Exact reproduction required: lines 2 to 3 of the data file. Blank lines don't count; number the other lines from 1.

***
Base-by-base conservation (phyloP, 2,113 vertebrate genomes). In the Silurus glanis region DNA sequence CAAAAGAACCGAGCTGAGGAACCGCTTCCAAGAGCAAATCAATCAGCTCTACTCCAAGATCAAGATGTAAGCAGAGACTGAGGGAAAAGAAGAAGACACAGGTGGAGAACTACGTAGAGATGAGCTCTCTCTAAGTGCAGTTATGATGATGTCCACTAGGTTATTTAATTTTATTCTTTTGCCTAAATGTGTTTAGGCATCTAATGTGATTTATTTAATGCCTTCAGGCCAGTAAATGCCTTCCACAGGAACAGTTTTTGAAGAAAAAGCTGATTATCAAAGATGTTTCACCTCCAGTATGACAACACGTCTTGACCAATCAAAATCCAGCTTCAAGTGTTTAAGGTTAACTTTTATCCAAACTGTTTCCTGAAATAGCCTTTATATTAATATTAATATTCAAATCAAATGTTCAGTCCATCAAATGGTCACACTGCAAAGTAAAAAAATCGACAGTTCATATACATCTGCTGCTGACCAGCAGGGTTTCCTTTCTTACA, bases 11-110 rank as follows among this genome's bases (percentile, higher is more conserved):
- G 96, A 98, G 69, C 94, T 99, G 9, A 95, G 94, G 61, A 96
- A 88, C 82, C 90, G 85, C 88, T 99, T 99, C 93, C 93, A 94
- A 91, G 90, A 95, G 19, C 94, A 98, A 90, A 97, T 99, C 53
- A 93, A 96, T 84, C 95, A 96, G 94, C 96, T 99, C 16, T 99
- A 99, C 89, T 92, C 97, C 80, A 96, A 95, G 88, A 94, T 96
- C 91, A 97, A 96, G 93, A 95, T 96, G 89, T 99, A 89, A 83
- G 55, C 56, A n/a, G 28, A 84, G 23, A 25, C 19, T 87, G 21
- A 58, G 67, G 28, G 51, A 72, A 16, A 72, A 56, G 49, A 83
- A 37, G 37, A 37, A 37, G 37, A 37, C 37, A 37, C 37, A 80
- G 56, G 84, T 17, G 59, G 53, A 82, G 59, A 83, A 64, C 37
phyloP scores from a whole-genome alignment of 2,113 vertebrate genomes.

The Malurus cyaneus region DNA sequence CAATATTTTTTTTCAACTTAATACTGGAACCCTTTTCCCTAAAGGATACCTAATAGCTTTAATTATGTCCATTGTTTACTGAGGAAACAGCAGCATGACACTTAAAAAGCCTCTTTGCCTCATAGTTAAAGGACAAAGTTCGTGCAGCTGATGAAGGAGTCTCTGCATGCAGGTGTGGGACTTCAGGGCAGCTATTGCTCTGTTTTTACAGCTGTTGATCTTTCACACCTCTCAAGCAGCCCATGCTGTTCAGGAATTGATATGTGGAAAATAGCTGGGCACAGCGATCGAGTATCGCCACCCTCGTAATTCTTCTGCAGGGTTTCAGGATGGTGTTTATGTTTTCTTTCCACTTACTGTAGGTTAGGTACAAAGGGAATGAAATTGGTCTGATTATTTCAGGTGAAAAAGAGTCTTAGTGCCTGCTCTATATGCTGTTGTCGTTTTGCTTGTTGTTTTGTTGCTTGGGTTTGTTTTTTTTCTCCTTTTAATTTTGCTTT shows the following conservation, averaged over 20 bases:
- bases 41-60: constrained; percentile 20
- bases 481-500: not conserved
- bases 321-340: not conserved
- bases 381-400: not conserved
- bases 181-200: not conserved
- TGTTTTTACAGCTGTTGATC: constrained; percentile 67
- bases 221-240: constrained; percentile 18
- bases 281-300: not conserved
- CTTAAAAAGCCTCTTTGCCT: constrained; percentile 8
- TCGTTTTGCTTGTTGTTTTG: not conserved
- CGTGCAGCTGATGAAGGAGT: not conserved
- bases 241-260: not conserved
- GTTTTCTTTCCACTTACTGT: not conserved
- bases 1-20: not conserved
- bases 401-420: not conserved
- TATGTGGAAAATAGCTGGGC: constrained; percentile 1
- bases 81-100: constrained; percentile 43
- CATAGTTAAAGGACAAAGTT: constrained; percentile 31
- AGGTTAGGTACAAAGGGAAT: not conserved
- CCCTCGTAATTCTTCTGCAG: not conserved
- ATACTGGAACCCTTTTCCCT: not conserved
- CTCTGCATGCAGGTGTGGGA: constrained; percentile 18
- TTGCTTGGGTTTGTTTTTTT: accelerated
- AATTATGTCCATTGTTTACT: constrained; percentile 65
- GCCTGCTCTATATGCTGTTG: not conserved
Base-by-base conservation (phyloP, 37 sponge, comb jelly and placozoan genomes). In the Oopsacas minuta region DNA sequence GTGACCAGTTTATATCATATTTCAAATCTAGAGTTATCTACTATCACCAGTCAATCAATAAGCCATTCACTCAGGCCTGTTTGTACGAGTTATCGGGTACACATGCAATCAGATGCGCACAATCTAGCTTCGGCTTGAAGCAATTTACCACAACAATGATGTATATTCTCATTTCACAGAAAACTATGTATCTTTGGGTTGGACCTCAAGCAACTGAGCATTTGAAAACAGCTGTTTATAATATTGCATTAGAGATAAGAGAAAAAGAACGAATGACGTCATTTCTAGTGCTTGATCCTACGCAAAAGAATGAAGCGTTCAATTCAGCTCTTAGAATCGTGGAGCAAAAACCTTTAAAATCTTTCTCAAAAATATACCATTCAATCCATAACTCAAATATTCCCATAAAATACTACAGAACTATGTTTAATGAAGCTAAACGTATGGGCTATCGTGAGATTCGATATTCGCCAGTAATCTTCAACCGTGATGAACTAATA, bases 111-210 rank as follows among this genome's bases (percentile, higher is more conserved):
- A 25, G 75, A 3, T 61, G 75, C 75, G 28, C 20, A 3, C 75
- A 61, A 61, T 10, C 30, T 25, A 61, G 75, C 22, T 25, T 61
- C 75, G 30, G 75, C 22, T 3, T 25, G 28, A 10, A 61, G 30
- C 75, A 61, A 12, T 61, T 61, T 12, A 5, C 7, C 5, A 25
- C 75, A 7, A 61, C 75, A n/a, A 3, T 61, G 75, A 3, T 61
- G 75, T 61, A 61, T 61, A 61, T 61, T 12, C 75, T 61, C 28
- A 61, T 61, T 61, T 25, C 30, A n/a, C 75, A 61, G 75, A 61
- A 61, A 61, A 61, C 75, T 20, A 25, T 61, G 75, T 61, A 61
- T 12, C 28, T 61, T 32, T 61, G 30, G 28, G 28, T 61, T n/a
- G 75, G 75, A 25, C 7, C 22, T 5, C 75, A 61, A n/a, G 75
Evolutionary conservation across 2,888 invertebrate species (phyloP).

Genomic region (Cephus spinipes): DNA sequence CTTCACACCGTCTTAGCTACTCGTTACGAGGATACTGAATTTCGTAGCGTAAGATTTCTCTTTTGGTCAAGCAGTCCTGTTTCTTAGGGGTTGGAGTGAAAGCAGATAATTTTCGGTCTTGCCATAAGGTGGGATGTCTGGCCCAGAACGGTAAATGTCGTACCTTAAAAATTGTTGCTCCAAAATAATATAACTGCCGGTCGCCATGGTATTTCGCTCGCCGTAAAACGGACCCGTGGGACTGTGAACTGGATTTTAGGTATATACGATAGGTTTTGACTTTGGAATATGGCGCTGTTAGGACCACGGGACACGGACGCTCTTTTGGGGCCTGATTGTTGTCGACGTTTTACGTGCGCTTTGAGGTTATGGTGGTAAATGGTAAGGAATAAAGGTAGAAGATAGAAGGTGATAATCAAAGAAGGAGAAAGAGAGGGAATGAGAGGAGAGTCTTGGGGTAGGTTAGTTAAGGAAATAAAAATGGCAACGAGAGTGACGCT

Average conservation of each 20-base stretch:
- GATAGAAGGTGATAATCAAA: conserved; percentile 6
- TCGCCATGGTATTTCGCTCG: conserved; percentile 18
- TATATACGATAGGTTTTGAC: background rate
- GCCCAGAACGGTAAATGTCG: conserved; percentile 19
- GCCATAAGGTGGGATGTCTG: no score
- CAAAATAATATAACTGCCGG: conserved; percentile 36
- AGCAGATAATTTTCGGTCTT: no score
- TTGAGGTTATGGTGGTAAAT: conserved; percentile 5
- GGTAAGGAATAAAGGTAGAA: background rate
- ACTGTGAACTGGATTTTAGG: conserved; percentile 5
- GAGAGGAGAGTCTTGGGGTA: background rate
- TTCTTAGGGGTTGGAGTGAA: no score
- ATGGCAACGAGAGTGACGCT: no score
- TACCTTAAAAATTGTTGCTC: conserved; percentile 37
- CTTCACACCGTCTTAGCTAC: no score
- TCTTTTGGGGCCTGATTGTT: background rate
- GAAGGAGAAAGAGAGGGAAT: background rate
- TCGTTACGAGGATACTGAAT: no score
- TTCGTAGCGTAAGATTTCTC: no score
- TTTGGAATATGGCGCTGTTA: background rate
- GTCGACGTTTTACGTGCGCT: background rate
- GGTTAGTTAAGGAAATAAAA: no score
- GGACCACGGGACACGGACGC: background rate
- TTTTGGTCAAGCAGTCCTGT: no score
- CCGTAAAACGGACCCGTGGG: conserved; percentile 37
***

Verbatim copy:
- G 96, A 98, G 69, C 94, T 99, G 9, A 95, G 94, G 61, A 96
- A 88, C 82, C 90, G 85, C 88, T 99, T 99, C 93, C 93, A 94